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Happy Camper
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Discussion Starter · #1 ·
Getting prepared now for this Fall's Elk Hunt! :) So I'm shopping for a frame pack.

Everywhere I'm seeing only a few types, even at MidwayUSA. All just around $70-80. They all appear to be made in China. I would prefer a higher quality and don't mind paying for that. None of the high end pack manufacturers I've looked at (so far) have a pack frame offering. Usually higher end = internal pack frame.

I'm looking at the Alps Outdoorz pack, which IMO seems to have the best overall features. This one:

ALPS Outdoorz Commander Frame Backpack

The Cabela's packs are made in Vietnam... looks nearly identical construction-wise to the Alps pack. IMO the pack isn't worth another $50 just because it says "Cabela's" on the side.

I'm wondering if there are better packs out there? Even a USA- or other "not" China-made pack?
 

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Happy Camper
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Discussion Starter · #2 ·

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Frame type packs are not the ones I've used on the AT, and all mine are internal frame ones now, other than one old clunky 40year old pack frame one I still have that was a cheapy to start with. But over all the one you showed had some very nice features. It has all the features required to get a good fit by the looks and that's the most important thing,,a good fit.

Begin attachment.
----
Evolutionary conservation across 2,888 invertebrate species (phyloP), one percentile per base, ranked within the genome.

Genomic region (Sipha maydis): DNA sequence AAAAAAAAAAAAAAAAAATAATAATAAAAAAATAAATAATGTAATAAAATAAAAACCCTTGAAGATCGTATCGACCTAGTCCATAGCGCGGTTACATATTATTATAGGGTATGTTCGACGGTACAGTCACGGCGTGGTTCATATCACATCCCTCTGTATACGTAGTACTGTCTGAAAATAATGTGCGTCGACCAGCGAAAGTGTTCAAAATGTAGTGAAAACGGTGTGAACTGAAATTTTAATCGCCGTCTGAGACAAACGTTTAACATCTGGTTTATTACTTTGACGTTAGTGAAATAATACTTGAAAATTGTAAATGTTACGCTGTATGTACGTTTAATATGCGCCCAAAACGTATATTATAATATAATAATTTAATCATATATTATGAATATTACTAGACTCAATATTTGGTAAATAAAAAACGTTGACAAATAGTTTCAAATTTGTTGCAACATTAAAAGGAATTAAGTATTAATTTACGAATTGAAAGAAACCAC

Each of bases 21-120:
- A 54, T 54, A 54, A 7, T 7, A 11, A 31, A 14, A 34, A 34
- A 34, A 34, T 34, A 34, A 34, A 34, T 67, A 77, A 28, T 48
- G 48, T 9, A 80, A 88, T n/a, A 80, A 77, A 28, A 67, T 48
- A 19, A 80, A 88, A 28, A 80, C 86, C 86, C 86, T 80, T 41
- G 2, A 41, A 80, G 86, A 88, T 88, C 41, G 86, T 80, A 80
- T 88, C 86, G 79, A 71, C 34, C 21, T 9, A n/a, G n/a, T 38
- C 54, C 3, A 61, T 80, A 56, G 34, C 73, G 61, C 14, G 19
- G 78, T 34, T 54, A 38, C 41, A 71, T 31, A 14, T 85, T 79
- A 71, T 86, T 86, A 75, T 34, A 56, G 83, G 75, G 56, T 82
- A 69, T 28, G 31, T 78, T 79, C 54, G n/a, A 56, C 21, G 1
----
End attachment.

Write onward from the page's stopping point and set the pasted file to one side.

I did use pack frame types when I was out West fighting forest fires back in the day and they are pretty nice for real heavy loads and the only way to go for carrying firefighting gear or game. One thing that is a bit of a pain is that the lower cross bar on every one I'd ever used seemed to dig into my lower back when traversing steep grades, not sure if it was my hiking style or all the different packs I used just dug in??? Don't know. I did cure that with a simple piece of the foam pipe insulation,,and that took care of it, a short pieceand cable tied on crossways and bingo,,no more digging into my back bone.

I sure got to say that the price on the one you put up is very reasonable and I'm rather surprised at the features for the $ ,,it has allot of good and necessary features . As an example the last internal frame pack I bought that was 235ish and that was on sale,many many years ago, it's a Lowe Alpine. I also have a North Face and EMS packs both which are quite nice and those were in the 175 range even longer ago,, so If it fits you right it sounds like a good choice, especially for the $$$. Just make sure it has good carrying capacity , the frame doesn't dig into you, and it fits properly,,those are the most important things , internal or external frame alike.

I'd recommend going to a hiking shop( EMS, Campmore or someplace that) that have people that can fit you for a pack properly,,sometimes it's well worth the few extra bucks to get a proper fitting pack.

Nothing ruin's a trip much like a ill fitting pack,,especially 20 miles up on some mountain side way out in the back country with a pack that beats ya up,,that really sucks,,and frankly can be dangerous. A sloppy fitting pack can throw you off balance pretty easy and it ain't good getting hurt in the back country. I had a EMS (Eastern Mt Sports) and one other pack I returned because of that,,never could adjust either one properly and felt like I was going to take a header a few times when they shifted around,,not good!!! Brought them back after the first test hike,,,

Got good ones now though,,but now being hurt I can't use the >600-700 bucks worth of packs I do own,WTF???? The damn Lowe Alpine is brand new and never even got used and still has the tags on it for Christs sake,,and that one was 235 on sale at the time and the new model just like it is now around 350ish. It's a shame it never got used,,,,